The course is part of this learning path
For many scenarios, the cloud is used as a way to process data and apply business logic with nearly limitless scale. However, processing data in the cloud is not always the optimal way to run computational workloads, either because of connectivity issues, legal concerns, or because you need to respond in near-real-time with processing at the Edge.
This session dives into how Azure IoT Edge can help in this scenario by training a machine learning model in the cloud using the Microsoft AI Platform and deploying this model to an IoT Edge device using Azure IoT Hub.
By the end of this course, you will understand how to develop and deploy AI & Machine Learning workloads at the Edge.
- Learn what machine learning is and how it can be implemented in IoT scenarios
- Learn how to create a classifier using the Custom Vision Service and run that classifier in an IoT Edge solution
This course is intended for anyone looking to improve their understanding of Azure IoT and its benefits for organizations.
To get the most out of this course, you should already have a working knowledge of Microsoft Azure.
Welcome to the presentation, Adding Intelligence, Unlocking New Insights with AI and Machine Learning. My name is Henk Boelman, Senior Cloud Advocate at Microsoft focusing on applied AI. In this session, we're going to cover what machine learning is, and the ways we can implement this in IoT scenarios, going to create a classifier using the Custom Vision Service, and run that classifier in an IoT Edge solution. We will begin with an introduction scenario, which we'll use as a reference throughout this presentation.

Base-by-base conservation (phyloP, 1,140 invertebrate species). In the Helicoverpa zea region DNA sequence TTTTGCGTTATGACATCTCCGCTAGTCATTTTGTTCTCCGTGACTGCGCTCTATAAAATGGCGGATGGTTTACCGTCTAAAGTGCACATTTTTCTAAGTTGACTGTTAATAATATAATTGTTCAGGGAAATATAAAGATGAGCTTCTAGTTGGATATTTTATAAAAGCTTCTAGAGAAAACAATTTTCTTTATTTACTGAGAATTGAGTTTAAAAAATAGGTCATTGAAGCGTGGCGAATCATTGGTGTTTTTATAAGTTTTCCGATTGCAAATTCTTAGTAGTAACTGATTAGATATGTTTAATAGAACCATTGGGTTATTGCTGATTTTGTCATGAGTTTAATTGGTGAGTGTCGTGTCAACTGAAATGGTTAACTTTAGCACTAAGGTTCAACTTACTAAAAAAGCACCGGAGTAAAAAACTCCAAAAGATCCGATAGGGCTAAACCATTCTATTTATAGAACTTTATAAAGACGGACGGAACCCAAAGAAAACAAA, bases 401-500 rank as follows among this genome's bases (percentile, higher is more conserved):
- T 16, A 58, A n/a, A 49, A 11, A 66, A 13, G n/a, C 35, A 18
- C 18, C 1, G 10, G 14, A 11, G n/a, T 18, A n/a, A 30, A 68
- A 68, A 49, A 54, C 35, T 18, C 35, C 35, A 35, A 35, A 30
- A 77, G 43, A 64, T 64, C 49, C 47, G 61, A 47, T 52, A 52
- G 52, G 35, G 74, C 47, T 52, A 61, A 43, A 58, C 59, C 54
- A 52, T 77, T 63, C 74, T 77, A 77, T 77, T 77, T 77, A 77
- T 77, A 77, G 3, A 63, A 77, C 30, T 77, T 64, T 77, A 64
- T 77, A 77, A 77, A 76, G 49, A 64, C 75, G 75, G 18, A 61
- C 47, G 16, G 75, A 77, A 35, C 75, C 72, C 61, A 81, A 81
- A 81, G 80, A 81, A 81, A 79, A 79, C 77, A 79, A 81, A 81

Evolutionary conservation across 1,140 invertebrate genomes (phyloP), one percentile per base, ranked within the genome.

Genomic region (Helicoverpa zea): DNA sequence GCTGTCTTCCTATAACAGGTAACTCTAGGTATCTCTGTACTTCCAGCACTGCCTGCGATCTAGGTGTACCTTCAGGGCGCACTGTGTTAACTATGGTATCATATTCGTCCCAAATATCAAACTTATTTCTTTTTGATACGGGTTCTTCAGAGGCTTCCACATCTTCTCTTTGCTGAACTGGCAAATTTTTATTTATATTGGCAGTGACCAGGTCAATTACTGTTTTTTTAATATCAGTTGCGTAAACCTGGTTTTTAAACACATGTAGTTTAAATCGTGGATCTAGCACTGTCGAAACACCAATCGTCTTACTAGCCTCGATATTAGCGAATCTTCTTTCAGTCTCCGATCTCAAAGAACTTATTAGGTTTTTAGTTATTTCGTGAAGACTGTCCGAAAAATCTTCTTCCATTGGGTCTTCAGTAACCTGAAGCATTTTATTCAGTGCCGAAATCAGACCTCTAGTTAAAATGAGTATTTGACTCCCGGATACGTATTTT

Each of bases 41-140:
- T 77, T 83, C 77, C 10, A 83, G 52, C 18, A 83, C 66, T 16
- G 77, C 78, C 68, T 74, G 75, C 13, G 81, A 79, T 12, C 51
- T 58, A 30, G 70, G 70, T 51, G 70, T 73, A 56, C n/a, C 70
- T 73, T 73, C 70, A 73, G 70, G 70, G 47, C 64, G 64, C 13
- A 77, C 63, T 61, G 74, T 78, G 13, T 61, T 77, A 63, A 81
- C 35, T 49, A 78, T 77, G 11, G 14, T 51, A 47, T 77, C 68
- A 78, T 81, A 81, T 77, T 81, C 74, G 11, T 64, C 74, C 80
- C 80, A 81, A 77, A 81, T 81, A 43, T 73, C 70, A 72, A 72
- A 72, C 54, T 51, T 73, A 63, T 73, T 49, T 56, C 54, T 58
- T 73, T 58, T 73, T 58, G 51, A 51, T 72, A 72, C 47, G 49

In our role today, there are many different creatures that are on a mission to make our lives miserable. I believe every country will have their own little enemies. But in America, there is this big problem with raccoons messing up the trash in the streets. I think we can all sympathize with the American nation that this is a real problem. One day, Karesa thought enough is enough. Raccoons, no more trashing my garbage. And she started building a Trash Panda Defense System so she could sleep again at night.
She started drawing and came up with the following design. When the camera detects the raccoon on the trash, the alarm should go off scaring away the raccoon. So she went to the store and bought a raspberry pi, a camera, a lamp because she didn't want to make noise for the neighbors, and she got an Azure subscription. Now that you bought all the components, she had to start thinking about how to build the solution. To solve this problem with a camera, she needs to build something that can look at an image and detects if there is a raccoon in the image or not. And this is a problem that is hard to solve with traditional programming, but fairly easy with machine learning.
First, it is important to understand what machine learning actually is. The most common definition is, that it is giving your computer the ability to learn without explicitly programming it. When I'm programming, I would write an algorithm, run data through that algorithm and get an answer. But with machine learning, this is switched. Instead of creating the algorithm, I let a computer create this algorithm for me by providing a data with answers as input. In machine learning world, the algorithm is called a model. And what we can do now is we can run new data through this model and get a prediction about the input.
For our Trash Panda Defense System, we would have to create a classification model. You can see this as a function that looks at an incoming video frame and gives a prediction back if there is a raccoon on the image. And to create this model, we need three things. We need a lot of images with raccoons on it, we have to select a training algorithm, and we need an environment where we can run this training algorithm. These three things will deliver us a model that we can later use in our Trash Panda Defense System. But what if suddenly unicorns become a problem? If that would be the case, she would need to retrain a model so it can also recognize unicorns. And this is done by adding images of unicorns to the data set and train the model again.